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James Patterson grant buys Redwood School new books

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Redwood School librarian Jeannie Japp shows off the books the school bought using a $5,000 grant from author James Patterson. Submitted photo
Students at Redwood School have new books to check out and take home with them thanks to a grant from bestselling author James Patterson.

Redwood is one of 467 schools nationwide that received a Patterson Partnership grant, according to Scholastic, which sponsors the grant. Music teacher Krystol Berry said Patterson himself selected the grant recipients.


Cory's People: Ride the wild waves

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John Ball, 72, who has been living in Crescent City for 48 years, got the surfing bug 60 years ago while growing up in Hermosa Beach. Special to the Triplicate / Cory Mitcham
Sharks?

“Saw one a couple years ago. About four feet long….going through the waves. You keep an eye on their dorsal fin. Also, about 25 years ago my dad (famed surfing photographer John “Doc” Ball) and a friend, Leroy Grannis (another famed surfing photographer) and I saw a 15-foot long one out here, cruising up the beach. We put our feet up on the boards and waited 'til he was gone. Dad and LeRoy didn't seem to mind, so I took my cue from them.”


Teens host conference for middle-schoolers

A group of high school students will teach their middle school peers how to reach goals, take positive risks and eat healthy.

Students involved in Del Norte High School’s Friday Night Live and the Del Norte Youth Council program spent months working on the topics they want to discuss during their Thinking Out Loud day camp. The day camp is for students in grades 6 through 8 and will be held Feb. 20 at Crescent Elk Middle School.


E.T. the Extra Terrestrial's Del Norte home

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Steven Spielberg's signature on the wall is a reminder to Roslyn and Gary Goodrich of the role their home played in filming "E.T. the Extra Terrestrial." Del Norte Triplicate / Bryant Anderson
For Roslyn and Gary Goodrich, encounters with movie stars were once common.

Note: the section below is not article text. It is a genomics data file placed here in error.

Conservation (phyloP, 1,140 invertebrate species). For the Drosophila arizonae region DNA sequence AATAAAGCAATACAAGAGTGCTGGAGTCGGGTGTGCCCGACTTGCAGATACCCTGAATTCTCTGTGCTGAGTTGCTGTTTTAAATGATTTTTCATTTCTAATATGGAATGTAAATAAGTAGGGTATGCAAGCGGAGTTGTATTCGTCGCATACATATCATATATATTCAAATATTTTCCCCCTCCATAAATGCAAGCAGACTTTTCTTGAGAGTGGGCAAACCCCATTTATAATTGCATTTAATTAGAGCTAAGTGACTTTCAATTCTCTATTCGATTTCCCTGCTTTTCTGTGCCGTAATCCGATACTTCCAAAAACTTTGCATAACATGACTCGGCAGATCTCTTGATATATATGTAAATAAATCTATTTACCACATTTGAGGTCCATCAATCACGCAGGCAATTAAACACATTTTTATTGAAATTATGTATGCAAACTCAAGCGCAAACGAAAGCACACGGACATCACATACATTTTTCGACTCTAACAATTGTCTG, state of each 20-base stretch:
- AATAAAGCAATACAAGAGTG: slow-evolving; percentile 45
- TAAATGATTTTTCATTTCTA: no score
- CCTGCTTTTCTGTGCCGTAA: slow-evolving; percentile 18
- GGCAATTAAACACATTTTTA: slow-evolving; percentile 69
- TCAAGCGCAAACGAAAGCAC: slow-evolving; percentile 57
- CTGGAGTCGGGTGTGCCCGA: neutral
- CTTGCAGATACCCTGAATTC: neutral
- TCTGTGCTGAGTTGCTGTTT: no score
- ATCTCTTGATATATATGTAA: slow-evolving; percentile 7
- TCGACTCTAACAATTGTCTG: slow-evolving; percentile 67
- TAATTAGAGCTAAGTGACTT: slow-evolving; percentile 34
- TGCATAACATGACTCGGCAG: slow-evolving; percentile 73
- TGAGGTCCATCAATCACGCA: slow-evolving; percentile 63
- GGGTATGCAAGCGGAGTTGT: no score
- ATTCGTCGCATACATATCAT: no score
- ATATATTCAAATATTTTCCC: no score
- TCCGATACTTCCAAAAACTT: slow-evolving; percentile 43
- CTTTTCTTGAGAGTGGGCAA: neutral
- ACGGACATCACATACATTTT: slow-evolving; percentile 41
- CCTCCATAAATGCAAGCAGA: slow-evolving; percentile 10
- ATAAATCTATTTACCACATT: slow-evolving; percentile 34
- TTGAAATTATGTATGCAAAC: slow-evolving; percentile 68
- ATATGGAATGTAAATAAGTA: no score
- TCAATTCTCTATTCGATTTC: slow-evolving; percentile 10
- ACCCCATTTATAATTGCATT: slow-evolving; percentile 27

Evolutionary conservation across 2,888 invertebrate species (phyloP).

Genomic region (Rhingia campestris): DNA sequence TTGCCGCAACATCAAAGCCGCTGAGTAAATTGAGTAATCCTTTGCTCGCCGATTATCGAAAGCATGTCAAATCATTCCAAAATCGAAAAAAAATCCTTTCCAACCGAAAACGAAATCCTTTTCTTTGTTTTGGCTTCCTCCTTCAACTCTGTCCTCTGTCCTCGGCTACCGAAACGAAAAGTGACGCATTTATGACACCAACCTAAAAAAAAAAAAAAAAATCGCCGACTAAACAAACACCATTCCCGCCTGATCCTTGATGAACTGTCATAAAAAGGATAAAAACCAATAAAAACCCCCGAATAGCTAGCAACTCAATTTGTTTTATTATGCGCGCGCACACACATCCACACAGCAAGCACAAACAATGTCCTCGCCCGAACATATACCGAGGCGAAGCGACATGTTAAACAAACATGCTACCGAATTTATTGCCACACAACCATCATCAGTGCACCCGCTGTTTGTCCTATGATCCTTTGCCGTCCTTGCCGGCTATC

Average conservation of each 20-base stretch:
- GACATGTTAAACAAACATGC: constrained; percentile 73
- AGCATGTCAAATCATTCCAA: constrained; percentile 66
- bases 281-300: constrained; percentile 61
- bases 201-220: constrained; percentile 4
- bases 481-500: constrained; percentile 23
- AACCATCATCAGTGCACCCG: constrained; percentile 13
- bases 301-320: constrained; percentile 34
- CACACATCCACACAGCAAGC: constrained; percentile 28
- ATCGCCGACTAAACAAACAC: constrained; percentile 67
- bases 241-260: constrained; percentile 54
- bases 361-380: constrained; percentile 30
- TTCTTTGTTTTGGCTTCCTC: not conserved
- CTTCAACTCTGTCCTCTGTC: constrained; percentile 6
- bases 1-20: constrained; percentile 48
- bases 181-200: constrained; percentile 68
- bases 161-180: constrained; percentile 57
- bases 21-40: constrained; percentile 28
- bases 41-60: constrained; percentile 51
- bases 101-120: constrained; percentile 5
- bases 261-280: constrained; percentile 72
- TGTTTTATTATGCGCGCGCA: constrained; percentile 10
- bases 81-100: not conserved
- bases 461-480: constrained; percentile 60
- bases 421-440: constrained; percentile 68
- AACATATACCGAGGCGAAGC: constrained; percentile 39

She hung out in Hollywood as a teenager. And as a police officer in Marina del Rey, he ran into Robert Wagner, James Garner and other actors whose boats were moored there. But when they moved to Del Norte to escape the LA traffic in 1980, the Goodriches never dreamed Tinseltown would find them a year later.

“I was good friends with the owner of Saxton’s Tackle Shop and he had some kind of communication with this film crew,” said Gary Goodrich, who was working as Smith River’s resident sheriff’s deputy at the time. “He told me this outfit was interested in finding a place and hiring security, so I did security for the film crew and hired a bunch of deputy and Crescent City PD officers to do 24-hour security.”


The Accidental Family: My Stay at an unsafe foster home

Editor’s note: The Accidental Family is a column about the story of two young women and the Del Norte family that adopted them. This installment is written by Lydia-Leonard Rhodes, 17, who is an English major at Humboldt State University.

In the last “Accidental Family” column I wrote (“My search for a safe home,” April 7, 2015) I talked briefly about a foster home I was placed in before I found my wonderful family. I mentioned that this home had many of its own horrors but that that story was for a different time. 

I previously refrained from writing about my last foster home because I did not want to expose anyone. But in order to create change we sometimes have to expose people.


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